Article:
I filled out their form thinking I would be buried in email about cemeteries and crematoriums. Not so simple, just like senior living facilities and “aplaceformom” I started getting calls from them. Eventually I mistakenly answered their call and found out some interesting info.

Their parent company is Service Corporation International (NYSE: SCI). I am interested in stocks so I used our stock club’s analysis to check them out.

It sounds morbid but death is up. And as Jim Morrison of the Doors once said, “No one here gets out alive!” He may have been drunk at the time but truer words were never spoken.

SCI

Summary: [from Reuters] Service Corporation International is a provider of death-care products and services, with a network of funeral service locations and cemeteries. The Company’s segments include Funeral, Cemetery and Corporate. It conducts both funeral and cemetery operations in the United States and Canada. As of December 31, 2016, it operated 1,502 funeral service locations and 470 cemeteries, including 281 funeral service/cemetery combination locations, which are geographically diversified across 45 states, eight Canadian provinces, the District of Columbia, and Puerto Rico. It offers various brands, such as Dignity Memorial, Dignity Planning, National Cremation Society, Advantage Funeral and Cremation Services, and Funeraria del Angel. Its funeral service and cemetery operations consist of funeral service locations, cemeteries, funeral service/cemetery combination locations, crematoria, and related businesses. It sells cemetery property, and funeral and cemetery merchandise and services.

Various Opinions: CFRA recommends BUY (5/13/2021); Research Team recommends HOLD; Reliable Research – We do not recommend investors buy SCI; Ford Equity Research – We project that SCI will perform in line with the market over the next 6 to 12 months; Barchart Technical Opinion – Strong BUY; Zacks – Add to Portfolio (2-buy)

Few want to think about it but death seems to be an expanding market. Last year was a good one for sales and 2021 continues to be one. Regardless of the pandemic pandemonium and which side of the mask you are on, a lot of people died last year. From SCI’s first quarter guidance announcement:

UPDATED OUTLOOK FOR 2021 – Today we are reporting earnings per share of $1.33 and net cash provided by operating activities of $298 million for the quarter. The $0.88 growth in earnings per share in the quarter was primarily driven by increased comparable preneed cemetery sales production and continued elevated COVID-19 mortality, which resulted in an increase in both funeral services performed and burials in our cemeteries. Comparable preneed cemetery sales production grew $130 million, or 67%, during the quarter driven by an increase in sales velocity, sales averages, and large sales activity. Net cash provided by operating activities grew approximately $118 million over the prior year quarter, primarily due to increased operating profit.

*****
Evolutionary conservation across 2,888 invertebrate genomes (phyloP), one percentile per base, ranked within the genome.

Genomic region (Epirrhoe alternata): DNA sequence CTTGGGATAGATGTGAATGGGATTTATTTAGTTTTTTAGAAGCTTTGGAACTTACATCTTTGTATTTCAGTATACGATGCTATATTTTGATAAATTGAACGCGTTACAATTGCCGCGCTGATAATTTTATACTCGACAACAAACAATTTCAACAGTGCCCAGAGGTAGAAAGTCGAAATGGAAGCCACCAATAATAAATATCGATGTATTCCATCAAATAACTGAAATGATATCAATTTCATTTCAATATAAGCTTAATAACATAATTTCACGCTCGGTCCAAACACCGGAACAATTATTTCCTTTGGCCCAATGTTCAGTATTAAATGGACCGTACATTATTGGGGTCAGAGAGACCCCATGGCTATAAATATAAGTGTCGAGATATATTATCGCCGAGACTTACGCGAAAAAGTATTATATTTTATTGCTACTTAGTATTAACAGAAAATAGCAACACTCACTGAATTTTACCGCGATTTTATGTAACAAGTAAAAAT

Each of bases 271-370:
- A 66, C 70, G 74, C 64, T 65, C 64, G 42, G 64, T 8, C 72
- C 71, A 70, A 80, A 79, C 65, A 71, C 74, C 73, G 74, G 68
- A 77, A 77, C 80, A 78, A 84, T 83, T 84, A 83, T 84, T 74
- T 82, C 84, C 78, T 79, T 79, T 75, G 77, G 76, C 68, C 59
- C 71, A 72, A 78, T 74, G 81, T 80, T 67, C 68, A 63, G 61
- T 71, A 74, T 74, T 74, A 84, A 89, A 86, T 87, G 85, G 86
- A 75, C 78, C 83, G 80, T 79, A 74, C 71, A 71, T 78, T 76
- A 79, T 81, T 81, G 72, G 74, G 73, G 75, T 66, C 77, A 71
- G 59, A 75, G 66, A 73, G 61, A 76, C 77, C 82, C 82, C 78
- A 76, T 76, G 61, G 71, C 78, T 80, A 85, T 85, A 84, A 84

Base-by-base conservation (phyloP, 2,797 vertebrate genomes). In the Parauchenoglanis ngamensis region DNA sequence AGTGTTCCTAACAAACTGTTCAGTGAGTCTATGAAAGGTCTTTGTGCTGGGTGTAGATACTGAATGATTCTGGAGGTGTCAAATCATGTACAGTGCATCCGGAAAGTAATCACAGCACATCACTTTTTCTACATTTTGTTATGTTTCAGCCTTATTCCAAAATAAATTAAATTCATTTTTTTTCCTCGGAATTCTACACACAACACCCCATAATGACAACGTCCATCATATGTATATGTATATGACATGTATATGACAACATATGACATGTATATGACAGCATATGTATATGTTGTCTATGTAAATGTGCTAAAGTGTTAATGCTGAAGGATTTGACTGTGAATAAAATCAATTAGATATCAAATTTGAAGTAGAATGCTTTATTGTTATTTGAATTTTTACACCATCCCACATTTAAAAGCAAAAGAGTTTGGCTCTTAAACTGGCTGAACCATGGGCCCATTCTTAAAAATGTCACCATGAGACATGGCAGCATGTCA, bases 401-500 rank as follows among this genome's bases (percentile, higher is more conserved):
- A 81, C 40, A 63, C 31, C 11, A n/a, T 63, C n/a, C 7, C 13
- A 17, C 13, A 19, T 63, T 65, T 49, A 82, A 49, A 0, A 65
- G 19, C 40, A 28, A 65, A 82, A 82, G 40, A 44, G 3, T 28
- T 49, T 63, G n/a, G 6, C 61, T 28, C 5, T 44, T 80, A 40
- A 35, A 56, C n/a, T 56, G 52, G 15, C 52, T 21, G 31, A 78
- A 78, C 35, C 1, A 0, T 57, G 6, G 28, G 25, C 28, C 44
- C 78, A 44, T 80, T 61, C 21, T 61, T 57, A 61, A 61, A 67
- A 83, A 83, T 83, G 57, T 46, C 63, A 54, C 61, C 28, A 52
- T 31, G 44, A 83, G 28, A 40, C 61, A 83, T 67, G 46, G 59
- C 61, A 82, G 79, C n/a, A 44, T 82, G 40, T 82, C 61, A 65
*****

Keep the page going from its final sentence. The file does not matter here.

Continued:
Based on our first quarter results, we are raising the midpoint of our full year adjusted earnings per share guidance fifteen cents to $2.85 and the midpoint of our adjusted operating cash flow guidance to $687.5 million. Our long-term earnings growth framework remains in place, we will maintain focus on our core strategies of growing revenue by remaining relevant to our client families, leveraging our scale, and maximizing our capital deployment opportunities in a disciplined and balanced manner.

That was probably more business information than you intended to read. The stock club analysis reports SCI as a “buy”. Although it will not be a shining winner like a bunch of tech stocks, it will probably double in value over the next 5-ish years and along the way produce a 1.5% dividend per share.

Death is on the rise in America.

But wait there’s more! (morbid thoughts that is) Cremation is less expensive that other forms of disposal. Urns are available on Amazon for less than $50.

Carpe Diem (or at least the afternoon)

I Love a Good Game of Name That Acronym

A friend of mine put this on Facebook. I am certain that he put it there as bait and I bit. COVID is of course short for CO(rona) VI(rus) D(isease). The nineteen typically tacked on to the end is to demark 2019 as the year when the virus was first noted in Wuhan, China. The individual who first started the game apparently is displeased with the poor initial discussion of masks, personal hygiene, and vaccines.

This posting on Facebook is intended to rile folks up. I feel the pain myself. Having finished with my second booster shot of the Pfizer vaccine a week ago, I am elated. The previous leader of the free world could have celebrated his and his wife’s vaccination before they left the White House. He did not. The event was so low key that it was only reported after he flew to Miralago to resume the life of the rich and famous guy that he is.